One reviewer was “pleasantly surprised at the wheelchair accessibility in and around the castle.” Although there are some areas which aren’t accessible to wheelchair users, they said that “most of the rooms were accessible with either level access or wooden ramps.”

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4 Urquhart Castle, Highlands

Urquhart Castle, copyright Ramon Vloon on Unsplash

The picturesque and alluring Scottish ruin perched on the western banks of Loch Ness is made accessible thanks to its modern visitor centre and friendly stewards. On arrival you walk through a turret-shaped entrance, pick up your tickets and take the lift or the stairs down to the main visitor centre.

From there, stewards will be on hand to point you in the direction of the accessible toilets, café and shop. They will also direct you to the audio-visual theatre – the best way to start your visit!

On leaving the visitor centre there is around a 300-metre sloping path down to the ruin, it is fairly steep but you can take it slowly and enjoy the scenery. The centre also has mobility scooters available to borrow.

The ruin itself can be admired from the grassland or one of many viewpoints. There is a visualisation book which is offered to mobility impaired guests and features detailed drawings and pictures to give you a clearer sense of how the castle once appeared. Visitors can choose to climb the steps to reach the Grand Tower to discover the best-preserved part of the castle. 

Urquhart Castle received a glowing review from someone who said that the staff “were among the most attentive and understanding that we have ever met in our years of exploring.” They added that “the attention to detail and the consideration in making the visit a great experience for us was exceptional!”

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5 Edinburgh Castle

Edinburgh Castle, copyright Ben Guerin on Unsplash

The iconic Edinburgh Castle is home to Scotland’s Honours and the Stone of Destiny, and in August it also hosts the famous Royal Edinburgh Military Tattoo.

Although the castle grounds can be steep in places with lots of cobbled sections, the majority of buildings are accessible for wheelchair users. The Crown Jewels can be reached by steps or a lift, and there are tactile replicas of the Crown Jewels and information available in Braille for individuals with visual impairment.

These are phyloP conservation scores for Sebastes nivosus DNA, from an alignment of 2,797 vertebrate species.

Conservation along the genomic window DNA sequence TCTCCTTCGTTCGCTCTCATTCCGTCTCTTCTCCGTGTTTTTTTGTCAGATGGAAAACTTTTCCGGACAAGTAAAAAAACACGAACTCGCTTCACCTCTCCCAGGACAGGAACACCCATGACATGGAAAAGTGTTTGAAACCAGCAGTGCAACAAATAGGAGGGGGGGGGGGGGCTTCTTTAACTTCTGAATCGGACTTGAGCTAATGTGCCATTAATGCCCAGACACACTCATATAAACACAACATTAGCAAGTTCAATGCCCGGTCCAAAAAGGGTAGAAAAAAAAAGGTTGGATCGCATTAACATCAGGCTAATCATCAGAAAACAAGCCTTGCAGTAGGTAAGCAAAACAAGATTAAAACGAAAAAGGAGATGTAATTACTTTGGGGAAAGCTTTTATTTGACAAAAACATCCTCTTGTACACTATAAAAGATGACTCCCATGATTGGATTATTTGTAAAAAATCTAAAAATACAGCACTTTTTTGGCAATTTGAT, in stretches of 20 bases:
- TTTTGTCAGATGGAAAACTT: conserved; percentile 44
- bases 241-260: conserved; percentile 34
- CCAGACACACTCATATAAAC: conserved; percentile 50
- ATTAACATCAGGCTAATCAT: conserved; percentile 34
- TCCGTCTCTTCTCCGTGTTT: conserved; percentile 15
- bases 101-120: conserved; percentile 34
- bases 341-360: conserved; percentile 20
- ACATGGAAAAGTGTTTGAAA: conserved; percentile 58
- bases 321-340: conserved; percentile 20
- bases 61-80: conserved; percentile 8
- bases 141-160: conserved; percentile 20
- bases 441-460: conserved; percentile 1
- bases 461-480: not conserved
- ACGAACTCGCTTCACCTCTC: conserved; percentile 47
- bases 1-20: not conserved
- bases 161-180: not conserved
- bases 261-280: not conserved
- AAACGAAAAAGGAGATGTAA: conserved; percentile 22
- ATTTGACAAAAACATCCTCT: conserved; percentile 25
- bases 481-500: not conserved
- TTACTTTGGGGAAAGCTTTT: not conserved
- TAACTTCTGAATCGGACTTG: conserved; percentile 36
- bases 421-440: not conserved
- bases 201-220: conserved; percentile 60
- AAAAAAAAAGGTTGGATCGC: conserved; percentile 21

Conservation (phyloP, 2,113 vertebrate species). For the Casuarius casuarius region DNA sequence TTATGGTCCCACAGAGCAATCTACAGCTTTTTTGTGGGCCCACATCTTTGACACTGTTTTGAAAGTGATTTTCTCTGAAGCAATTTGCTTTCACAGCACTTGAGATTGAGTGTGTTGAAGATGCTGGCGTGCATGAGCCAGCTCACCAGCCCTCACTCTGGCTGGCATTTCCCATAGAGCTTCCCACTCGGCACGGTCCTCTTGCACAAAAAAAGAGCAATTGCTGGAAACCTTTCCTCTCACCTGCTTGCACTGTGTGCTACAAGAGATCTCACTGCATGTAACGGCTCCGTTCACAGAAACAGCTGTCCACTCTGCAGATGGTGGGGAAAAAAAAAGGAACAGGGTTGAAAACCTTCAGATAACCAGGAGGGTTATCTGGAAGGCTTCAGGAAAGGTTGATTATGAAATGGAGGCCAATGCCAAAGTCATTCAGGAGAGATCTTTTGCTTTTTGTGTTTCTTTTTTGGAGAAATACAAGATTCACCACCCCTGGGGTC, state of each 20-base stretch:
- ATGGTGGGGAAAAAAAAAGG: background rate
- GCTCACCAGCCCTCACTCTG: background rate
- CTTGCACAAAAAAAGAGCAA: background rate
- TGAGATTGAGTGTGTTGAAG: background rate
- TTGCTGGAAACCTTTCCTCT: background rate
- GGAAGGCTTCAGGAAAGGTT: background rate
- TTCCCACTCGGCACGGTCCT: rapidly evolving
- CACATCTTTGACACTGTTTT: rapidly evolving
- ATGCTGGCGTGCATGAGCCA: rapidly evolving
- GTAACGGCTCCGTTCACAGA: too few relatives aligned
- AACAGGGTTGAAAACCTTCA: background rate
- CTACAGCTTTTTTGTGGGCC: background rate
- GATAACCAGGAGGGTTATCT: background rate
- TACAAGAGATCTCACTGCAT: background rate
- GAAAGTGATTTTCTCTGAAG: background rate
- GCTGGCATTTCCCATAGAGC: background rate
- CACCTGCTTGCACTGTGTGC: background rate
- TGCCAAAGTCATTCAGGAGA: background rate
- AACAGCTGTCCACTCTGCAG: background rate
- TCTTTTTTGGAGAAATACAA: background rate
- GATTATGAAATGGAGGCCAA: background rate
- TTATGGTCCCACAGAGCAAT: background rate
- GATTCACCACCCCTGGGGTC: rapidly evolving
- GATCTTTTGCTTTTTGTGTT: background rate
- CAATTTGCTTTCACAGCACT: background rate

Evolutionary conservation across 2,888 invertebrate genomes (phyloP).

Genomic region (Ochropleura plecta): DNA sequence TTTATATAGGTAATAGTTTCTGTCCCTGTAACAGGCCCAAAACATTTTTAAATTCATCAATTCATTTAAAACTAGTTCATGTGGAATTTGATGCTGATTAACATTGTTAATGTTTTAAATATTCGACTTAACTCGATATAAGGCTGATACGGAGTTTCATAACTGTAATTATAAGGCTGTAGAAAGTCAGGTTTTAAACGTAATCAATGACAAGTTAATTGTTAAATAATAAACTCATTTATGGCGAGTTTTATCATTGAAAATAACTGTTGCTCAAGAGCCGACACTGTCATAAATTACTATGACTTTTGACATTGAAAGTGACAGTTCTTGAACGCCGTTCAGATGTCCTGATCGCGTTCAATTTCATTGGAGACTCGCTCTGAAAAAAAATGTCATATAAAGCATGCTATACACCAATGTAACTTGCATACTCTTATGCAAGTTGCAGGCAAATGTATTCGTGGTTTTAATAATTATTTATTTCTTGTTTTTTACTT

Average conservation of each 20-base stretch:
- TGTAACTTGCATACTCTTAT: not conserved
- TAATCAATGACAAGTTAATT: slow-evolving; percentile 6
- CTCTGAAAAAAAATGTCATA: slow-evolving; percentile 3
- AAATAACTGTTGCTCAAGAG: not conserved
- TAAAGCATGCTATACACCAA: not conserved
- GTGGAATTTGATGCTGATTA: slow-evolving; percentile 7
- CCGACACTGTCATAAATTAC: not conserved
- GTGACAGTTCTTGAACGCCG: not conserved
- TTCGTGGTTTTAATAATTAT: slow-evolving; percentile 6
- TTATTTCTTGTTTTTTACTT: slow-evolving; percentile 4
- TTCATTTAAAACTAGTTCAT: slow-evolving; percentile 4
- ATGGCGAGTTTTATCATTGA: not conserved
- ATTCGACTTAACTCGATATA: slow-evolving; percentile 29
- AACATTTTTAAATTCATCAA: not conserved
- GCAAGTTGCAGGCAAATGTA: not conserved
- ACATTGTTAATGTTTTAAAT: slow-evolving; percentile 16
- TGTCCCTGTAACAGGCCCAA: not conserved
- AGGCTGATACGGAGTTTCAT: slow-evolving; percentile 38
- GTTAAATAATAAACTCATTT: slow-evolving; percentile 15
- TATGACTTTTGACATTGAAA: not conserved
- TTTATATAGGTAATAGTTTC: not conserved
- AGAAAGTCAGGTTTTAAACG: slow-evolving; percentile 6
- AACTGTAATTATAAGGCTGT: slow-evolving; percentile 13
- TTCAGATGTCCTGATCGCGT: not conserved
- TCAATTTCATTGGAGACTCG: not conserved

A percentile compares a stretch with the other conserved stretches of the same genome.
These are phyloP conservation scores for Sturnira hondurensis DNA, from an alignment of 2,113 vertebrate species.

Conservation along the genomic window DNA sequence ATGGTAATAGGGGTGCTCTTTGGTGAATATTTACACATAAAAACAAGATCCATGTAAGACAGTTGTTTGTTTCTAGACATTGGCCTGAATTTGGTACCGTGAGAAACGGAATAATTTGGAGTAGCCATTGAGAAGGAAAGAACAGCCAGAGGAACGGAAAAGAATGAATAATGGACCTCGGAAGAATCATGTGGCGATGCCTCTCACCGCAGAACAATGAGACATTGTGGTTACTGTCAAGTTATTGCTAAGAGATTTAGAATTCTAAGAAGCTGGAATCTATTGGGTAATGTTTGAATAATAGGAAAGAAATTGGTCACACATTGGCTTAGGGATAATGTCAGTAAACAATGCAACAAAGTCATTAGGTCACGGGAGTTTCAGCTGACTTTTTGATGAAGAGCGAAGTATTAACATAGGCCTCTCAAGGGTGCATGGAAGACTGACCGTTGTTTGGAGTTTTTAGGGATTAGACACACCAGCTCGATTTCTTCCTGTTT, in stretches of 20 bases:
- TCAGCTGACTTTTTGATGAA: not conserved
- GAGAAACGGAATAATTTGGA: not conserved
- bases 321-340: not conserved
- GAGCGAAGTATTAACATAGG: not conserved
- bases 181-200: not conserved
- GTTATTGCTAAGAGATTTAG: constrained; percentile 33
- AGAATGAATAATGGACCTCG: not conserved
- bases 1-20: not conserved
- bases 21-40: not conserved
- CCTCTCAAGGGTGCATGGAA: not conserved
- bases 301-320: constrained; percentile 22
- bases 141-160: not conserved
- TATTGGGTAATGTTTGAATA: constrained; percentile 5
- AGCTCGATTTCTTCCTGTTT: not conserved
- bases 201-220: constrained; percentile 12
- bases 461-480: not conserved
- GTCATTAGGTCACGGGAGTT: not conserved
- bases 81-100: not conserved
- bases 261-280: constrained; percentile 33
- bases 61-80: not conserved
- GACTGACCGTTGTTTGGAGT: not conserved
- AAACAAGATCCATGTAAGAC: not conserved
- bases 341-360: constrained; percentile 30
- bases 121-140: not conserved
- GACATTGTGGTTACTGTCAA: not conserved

Audio guides, large print and braille guidebooks are available. A mobility vehicle can take visitors from the esplanade to Crown Square, however, this service is restricted in the peak summer months. 

As the most popular paid for attraction in Scotland, accessible parking spaces are limited. There are no local buses that stop at the castle, which is located at the top of Castle Rock. There are lots of places to stop and rest as you make your way up the hill or a taxi will be able to drop you off close to the entrance.

Overall, Edinburgh Castle has received great recommendations from Euan’s Guide reviewers with one reviewer calling it “an amazing visitor experience with superb access considering it is an ancient fortress dating back to the 12th century.”

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Euan’s Guide

We all navigate the world in different ways, having access to good quality disabled access information gives everyone the freedom to explore. Euan’s Guide is the charity making it easier for disabled people to find great places to go. 

EuansGuide.com is the disabled access review website is where disabled people, their family, friends and carers can find and share reviews on the accessibility of places around the UK and beyond. It’s an invaluable tool for everything from planning somewhere to take the kids at the weekend to picking a last minute place for lunch. 

Find more ideas of historic places to visit by looking at Euan’s Guide’s Castles and Battlefields Guide for Disabled Visitors. Visit EuansGuide.com to find disabled access information for places you’d like to visit and share your recommendations on the website. Follow @EuansGuide on Twitter, Facebook and Instagram.